dish on white ceramic plate
Photo by Jay Wennington

The DAO of ordering at restaurants

I have seen a lot of my colleagues who travel frequently marvel at how the period we have been working from home has produced effortless weight loss. Well, not really. One big factor at play is that we have been taken out of the traveling and associated wining and dining. Restaurant meals are a trap for the unwary, because they are under pressure to make food taste amazing to justify paying twice the amount you need for groceries for a single week at a meal. 

Unfortunately, that means adding sugar, salt, oil, butter and heavy cream to – everything. And as I reviewed in my condiment calorie bomb post, that can totally negate an otherwise healthy dish. Not to mention, there is so much eye candy on menus and FOMO. 

Before you go 

Case the joint 

We now live in the age of no surprises. You can google a menu to basically any restaurant, even internationally. Usually on the day of the dinner event, I check out the menu online and decide my order for appetizer, entrée and dessert – even if I don’t eat an appetizer or dessert, it’s always good to have the choices for the different scenarios of dining that we will go through below. 

My decisions will also vary based on WHO I am dining with. If I am going out with friends, I focus more on the appetizers because friends usually order and split them. In that case, I will opt for a lighter entree and probably skip dessert. For business dinners, entrees are usually the main part of the dinner. People usually order appetizers, and you don’t want to be sitting there without any food while others eat – it’s just awkward. So look for cold appetizers which usually don’t have added oils or are not fried. Commonly good choices are tartares, appetizer salads, or mezze platters. If my companions or family or my bae, I use the 80/20 rule – either splurge on an appetizer, extra cocktail, dessert, or carb-loaded entree. This is still allowing me to enjoy the experience and have some more variety from eating at home. 

sliced fruits
Photo by S’well


In my “pre-DAO” life I would starve myself the entire day before going out to eat, reasoning that I probably would consume all of my allotted calories for the day at the dinner meal. That never turned out well. It was so hard to concentrate on anything but food that it almost ruined the experience of socializing with friends. And almost inevitably, I would end up eating probably twice as much as I would have when I did not arrive so hungry. 

In my post on intuitive eating, we reviewed the hunger scale and how it would be useful to assess when you should eat because of hunger and when it is a good stopping point for society. As a quick recap, 1-2 on the hunger scale is hangry, and between 3-4 is the lightly hungry “you could eat” state. You want to be between 3-4 on the hunger scale by the time your food arrives at the restaurant. So a light snack 30-45 minutes before is ideal, because that will factor in the time to digest, get to the restaurant, get settled at the table, and start ordering / waiting for the food. 

person in blue denim jeans holding white paper
Go for the jeans, not the yoga pants when picking out your outfit. Photo by S O C I A L . C U T.

Dress for success

This is not the time for yoga pants even though now they increasingly pass as acceptable dinner attire. You want to opt for clothes that zip or button down. This will make you naturally more conscious of how much you are eating and deter you from eating past the point of being full

Healthiest choices, broken down by part of meal 

selective focus photography of sliced bread
Photo by Jude Infantini

The Bread situation

So many of you may not know this about me, but my first job receiving a paycheck was a hostess and part-time busser at the elegant establishment Ruby Tuesday’s. Yes, folks, that was me, and I started at a minimum wage of 4.25 cents an hour. After 3 months, I negotiated a raise to $6.00. Pretty good for a 17-year old. That ruthless hardball would come in handy in my career later.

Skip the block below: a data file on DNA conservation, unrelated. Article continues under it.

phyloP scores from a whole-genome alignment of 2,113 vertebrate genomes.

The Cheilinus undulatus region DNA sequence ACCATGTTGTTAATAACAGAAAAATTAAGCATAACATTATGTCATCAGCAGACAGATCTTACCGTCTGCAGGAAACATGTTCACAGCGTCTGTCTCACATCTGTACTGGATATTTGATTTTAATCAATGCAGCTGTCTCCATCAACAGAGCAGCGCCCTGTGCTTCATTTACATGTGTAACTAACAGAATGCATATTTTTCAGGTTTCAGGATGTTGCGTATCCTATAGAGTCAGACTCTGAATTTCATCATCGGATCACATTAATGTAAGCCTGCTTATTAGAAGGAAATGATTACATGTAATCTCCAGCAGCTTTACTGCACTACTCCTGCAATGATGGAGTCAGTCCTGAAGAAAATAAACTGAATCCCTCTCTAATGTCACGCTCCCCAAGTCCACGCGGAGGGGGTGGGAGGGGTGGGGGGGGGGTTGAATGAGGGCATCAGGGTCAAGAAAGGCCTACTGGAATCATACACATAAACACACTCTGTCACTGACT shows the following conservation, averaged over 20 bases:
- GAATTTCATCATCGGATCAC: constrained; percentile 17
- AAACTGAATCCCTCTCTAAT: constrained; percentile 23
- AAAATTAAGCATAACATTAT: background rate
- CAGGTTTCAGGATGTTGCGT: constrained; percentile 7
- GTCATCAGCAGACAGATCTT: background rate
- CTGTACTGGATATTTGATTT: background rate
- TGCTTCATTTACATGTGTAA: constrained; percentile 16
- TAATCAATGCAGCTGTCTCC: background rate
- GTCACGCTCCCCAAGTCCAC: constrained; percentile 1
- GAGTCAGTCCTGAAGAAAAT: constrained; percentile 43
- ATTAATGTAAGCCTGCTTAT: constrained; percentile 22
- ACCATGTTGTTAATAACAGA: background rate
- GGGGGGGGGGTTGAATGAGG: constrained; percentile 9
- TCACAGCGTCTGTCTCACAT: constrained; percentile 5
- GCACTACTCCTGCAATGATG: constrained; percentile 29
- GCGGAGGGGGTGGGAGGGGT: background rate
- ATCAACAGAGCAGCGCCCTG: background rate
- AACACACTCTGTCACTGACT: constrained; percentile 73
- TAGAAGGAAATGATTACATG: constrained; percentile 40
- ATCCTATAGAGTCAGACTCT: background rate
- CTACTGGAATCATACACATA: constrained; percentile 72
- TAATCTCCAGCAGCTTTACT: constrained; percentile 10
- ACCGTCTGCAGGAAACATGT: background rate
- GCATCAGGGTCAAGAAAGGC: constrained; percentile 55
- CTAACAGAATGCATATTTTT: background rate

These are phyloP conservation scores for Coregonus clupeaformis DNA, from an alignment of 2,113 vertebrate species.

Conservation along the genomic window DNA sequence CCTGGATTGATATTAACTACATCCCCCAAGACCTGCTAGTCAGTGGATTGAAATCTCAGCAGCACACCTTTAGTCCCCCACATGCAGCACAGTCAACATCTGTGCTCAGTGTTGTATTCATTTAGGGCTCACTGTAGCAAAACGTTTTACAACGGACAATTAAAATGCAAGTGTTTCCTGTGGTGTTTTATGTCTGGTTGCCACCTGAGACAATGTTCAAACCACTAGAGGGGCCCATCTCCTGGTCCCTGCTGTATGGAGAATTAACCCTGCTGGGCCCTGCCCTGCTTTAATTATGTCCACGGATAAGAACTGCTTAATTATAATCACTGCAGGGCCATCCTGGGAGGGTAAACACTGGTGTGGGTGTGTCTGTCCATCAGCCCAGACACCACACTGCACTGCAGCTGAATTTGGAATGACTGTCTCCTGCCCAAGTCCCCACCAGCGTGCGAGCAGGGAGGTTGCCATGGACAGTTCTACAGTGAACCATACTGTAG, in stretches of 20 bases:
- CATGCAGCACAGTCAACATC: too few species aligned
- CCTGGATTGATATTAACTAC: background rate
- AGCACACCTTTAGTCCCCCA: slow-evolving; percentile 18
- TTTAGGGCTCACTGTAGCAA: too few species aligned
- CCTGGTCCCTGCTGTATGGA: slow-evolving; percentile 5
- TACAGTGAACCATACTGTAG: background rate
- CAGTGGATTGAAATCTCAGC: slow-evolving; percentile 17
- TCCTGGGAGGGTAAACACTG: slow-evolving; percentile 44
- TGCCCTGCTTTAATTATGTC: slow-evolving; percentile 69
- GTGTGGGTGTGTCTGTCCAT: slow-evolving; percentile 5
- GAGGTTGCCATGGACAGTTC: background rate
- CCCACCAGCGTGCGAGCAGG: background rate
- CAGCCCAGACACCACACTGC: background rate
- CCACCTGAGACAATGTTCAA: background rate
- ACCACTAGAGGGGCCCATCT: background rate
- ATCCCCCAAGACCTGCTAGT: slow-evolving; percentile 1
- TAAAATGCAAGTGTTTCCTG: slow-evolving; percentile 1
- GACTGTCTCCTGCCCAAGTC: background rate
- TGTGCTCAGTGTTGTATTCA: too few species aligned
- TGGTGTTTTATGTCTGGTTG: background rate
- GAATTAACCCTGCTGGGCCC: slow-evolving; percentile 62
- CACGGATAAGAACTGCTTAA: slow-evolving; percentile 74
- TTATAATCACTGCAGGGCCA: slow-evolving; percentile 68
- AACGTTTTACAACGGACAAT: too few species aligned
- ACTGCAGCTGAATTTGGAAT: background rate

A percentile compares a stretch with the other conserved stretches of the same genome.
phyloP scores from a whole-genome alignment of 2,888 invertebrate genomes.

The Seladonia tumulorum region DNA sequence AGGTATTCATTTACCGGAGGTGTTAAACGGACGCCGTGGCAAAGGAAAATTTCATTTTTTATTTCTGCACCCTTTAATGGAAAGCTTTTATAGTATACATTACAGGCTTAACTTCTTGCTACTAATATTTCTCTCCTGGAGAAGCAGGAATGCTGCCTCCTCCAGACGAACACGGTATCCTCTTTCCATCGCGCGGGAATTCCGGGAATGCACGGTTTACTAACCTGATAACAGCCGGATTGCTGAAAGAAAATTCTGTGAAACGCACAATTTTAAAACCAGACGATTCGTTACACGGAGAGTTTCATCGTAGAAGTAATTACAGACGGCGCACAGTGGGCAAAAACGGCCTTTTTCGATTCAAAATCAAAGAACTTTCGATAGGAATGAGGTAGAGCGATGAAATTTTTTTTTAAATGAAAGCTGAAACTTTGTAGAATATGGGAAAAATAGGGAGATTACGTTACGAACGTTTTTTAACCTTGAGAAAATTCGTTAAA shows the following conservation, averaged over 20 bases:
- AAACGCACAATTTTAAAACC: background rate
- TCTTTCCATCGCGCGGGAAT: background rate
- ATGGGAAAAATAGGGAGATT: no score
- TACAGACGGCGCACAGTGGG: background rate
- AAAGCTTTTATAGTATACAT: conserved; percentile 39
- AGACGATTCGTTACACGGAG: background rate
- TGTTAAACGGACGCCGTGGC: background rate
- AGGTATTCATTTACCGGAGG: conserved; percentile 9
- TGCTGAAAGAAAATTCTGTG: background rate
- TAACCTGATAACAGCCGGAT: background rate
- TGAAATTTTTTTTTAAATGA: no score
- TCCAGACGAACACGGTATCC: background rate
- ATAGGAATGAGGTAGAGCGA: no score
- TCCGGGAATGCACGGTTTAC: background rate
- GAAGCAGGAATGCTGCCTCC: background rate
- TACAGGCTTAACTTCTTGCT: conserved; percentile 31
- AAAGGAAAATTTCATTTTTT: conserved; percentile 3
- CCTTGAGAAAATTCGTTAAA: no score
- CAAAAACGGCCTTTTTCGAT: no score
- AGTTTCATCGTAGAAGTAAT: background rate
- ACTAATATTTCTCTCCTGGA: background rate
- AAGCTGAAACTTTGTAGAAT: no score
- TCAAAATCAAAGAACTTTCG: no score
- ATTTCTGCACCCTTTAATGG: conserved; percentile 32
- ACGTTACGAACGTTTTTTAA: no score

One important lesson from that experience, besides carrying to-go wings over to Blackstreet’s limo, was that the breadbasket is not what you think it is. The basket rarely is actually emptied, right – so what do you think happens to all those extra untouched pieces? They find their way back into the bread oven and into the next basket. And this isn’t just particular to mid-range price restaurants – it’s pretty common.

In normal places, you are getting cold, stale, white pieces of bread so why waste the calories. If you are at a place where the bread is piping hot, moist, and has olive tapenade baked in, then you could consider splurging, but as your “20.” And watch out for the places that offer dipping in Olive oil instead of butter. Because the bread soaks it up like a sponge, you could end up soaking up 300-400 calories even before the appetizer! 


For soups, go for broth and not cream-based. It’s ok to have to ask, but most soups that are “bisque” or “chowder” are creamy, whereas Asian style soups are usually broth based (like Pho, Tom Yum, hot and sour, and miso). The more vegetables and legumes, the better.

Raw bar is almost always a safe bet. Oysters, shrimp, and crab legs will not be pre-cooked in any kind of oil or butter. There is usually sugar in cocktail sauce, but as long as you don’t drown your shrimp in them, it is usually minimal. The fried versions of these apps, on the other hand – butterfly shrimp, fried oysters, or crab cakes – will definitely be on the heavier side in both fat and calories. They are usually breaded and come with mayo-like sauces – which definitely are condiment caloriebombs.

Watch out for salads with hidden calorie bombs like candied nuts, croutons, crispy noodles, and cheeses. Lean more towards salads like heirloom tomato, kale, or rocket (i.e. arugula) salads, and order dressings on the side.  The two most common high-calorie salads are the Cobb and Iceberg wedge. You may think these are healthy because Cobb has avocado and egg and the Wedge has iceberg, which is the lowest calorie green. The harsh truth is that Cobb is one of the highest calorie salads because of its additional unhealthy bleu cheese and bacon toppings, and Iceberg wedge usually has no nutritional value and is smothered in bacon and bleu cheese. Similarly, salads with dried fruit like cranberries will often use the kind with added sugar and with quite the heavy hand of it!